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This article was published 20/7/2013 (1041 days ago), so information in it may no longer be current.
Fabiola Marabotto wore a big smile as she uttered those words at the 2013 Latin Fest Winnipeg at The Forks Saturday afternoon. The inaugural celebration of Latin culture in the popular urban green space may not have muscled its way onto the city's summer festival calendar yet -- first-time festivals have to prove themselves worthy of attention in this town -- but the fact the small, alcohol-free event was taking place was enough for Marabotto.
"Latin Fest Winnipeg is just the first step," she said, believing in the community's ability to find traction with this event. "That we're having this, that it's actually happening, is a really important step for us in achieving our goal."
That goal is to rally the community to help raise funds to build a Latin-Canadian Cultural Centre in Manitoba, the first of its kind in the province. Marabotto, a member of the organizing committee, moved to Winnipeg from Mexico City 13 years ago. She dubs the future cultural centre "a place for us to share our culture and the things which connect us all." And you can tell she really means it.
Carlos Barrios is from Venezuela. He moved to Winnipeg in 1989 and spends most of his time basking in the glow of being the bandleader for Tropical 99, a 10-piece Latin musical experience. Barrios is an addictive, gregarious fellow, and he shares in the goal of Latin Fest Winnipeg.
"When you move to Canada, your children eventually lose their roots," he said. "It's hard to maintain that connection with the customs, the food and the language. We want a place where we can keep the spirit alive and share it with everybody."
But it's more than just learning how to cook Mexican food or learning how to salsa or boning up on your Spanish. Marabotto dreams of a cultural centre that not only preserves the Latin way of life but also shares its experiences with everyone. If this end result seems well off on the horizon, it is.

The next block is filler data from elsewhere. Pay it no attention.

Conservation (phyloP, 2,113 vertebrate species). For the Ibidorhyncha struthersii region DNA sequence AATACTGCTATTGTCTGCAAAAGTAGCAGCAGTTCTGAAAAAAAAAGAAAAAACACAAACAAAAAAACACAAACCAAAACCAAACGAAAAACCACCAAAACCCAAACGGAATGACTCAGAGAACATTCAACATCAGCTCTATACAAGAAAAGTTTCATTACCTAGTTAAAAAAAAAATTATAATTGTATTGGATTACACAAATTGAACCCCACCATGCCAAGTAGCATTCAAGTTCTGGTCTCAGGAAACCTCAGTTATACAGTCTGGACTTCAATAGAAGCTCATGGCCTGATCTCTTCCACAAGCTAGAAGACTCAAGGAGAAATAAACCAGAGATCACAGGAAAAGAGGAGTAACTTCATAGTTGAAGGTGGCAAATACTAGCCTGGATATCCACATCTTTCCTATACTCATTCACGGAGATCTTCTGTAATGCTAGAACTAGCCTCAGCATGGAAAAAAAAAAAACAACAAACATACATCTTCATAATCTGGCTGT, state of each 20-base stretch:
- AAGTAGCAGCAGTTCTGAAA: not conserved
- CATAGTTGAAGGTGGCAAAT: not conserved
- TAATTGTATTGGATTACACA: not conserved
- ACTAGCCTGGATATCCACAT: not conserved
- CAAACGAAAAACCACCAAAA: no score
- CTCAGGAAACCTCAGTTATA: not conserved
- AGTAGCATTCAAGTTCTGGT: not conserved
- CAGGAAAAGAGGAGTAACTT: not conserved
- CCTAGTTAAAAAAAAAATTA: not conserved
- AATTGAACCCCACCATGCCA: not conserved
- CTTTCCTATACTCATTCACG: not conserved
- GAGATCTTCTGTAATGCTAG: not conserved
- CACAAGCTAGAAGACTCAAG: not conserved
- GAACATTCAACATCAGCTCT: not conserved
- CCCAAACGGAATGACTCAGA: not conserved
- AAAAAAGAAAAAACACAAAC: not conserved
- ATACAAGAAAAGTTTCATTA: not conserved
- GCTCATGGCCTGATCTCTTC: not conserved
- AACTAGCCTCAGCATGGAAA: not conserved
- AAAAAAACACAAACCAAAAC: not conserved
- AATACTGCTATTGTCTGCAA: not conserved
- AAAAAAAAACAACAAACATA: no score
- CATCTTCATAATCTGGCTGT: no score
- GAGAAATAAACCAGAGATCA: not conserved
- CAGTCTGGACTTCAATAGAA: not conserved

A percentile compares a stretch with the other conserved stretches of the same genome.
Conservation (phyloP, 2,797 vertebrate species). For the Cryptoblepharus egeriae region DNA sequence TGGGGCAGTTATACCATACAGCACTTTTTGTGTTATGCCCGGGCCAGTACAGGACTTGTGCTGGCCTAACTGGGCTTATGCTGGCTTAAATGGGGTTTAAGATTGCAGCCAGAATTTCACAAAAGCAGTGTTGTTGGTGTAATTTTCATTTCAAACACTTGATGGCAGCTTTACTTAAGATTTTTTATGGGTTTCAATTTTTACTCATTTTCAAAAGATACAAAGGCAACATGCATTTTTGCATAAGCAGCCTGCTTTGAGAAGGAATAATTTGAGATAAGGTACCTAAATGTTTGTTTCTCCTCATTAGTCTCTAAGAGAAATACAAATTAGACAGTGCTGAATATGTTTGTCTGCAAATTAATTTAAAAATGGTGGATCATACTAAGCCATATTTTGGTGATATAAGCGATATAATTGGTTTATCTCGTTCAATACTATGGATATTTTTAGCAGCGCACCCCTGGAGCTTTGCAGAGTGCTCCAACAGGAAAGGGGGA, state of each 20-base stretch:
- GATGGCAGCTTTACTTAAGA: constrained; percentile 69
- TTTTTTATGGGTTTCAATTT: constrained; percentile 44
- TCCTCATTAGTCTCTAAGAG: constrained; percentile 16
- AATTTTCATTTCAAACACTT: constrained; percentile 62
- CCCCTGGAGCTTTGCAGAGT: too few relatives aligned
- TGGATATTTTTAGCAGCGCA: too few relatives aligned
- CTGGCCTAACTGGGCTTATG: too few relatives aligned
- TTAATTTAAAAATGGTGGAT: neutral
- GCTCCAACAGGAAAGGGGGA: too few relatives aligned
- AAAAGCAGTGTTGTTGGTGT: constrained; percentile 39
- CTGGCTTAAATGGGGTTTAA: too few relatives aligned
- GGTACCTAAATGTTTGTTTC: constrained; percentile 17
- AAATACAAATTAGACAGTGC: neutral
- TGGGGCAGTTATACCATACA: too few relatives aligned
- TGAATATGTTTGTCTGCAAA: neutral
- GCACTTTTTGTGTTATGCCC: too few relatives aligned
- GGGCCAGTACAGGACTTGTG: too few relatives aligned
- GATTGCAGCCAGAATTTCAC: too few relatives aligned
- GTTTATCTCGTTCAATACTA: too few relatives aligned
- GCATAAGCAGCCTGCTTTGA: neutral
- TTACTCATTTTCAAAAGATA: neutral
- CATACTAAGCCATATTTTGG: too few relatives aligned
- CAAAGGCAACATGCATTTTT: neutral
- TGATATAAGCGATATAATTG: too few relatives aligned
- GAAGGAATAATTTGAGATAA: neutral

There were no real expectations Saturday on what the crowd would be or how many would attend the day-long festival. The curious stopped in to listen and check out the handful of tents and vendors congregated at the front of the Scotiabank Stage, while those interested in the live performances started to set up chairs for the late-afternoon and evening part of the bill.
Some free advice for organizers: more Latin food vendors next year. That was a common complaint during the afternoon portion of the festivities.
Again, the festival's first year wasn't about what wasn't there; it was simply about being there. Success was measured though simple existence. You have to start somewhere.
The dream of a Latin-centric celebration has come up before, but the idea could never gain any momentum due to differing opinions and agendas in the separate regions represented. Think about it for a second: There are approximately 40 different countries in the Latin Union worldwide, so finding common ground through small pockets of representation in Manitoba was often an exercise in frustration -- to the point where all interested stakeholders would just throw up their hands and walk away in the years leading up to this event.
"By DNA, we're supposed to be divided, right?" Barrios offers. "It's countries and borders -- that's it. It's come together now because while that DNA that divides us is something we cannot change, it's our culture that unites us.
"Politics, religion, sport -- culture is bigger than those. It's not about Latin America or the Latin countries around the world. It's about us as people and the culture that connects us."
Festival organizers say there are approximately 7,000 active members of the Latin community in Winnipeg and another 10,000 located across the province. The numbers are continuing to grow, Barrios said, so it only makes sense to start a festival to help bring the community together.
"I have a lot of faith in the Latin community," he said. "This is already a success, as far as I'm concerned."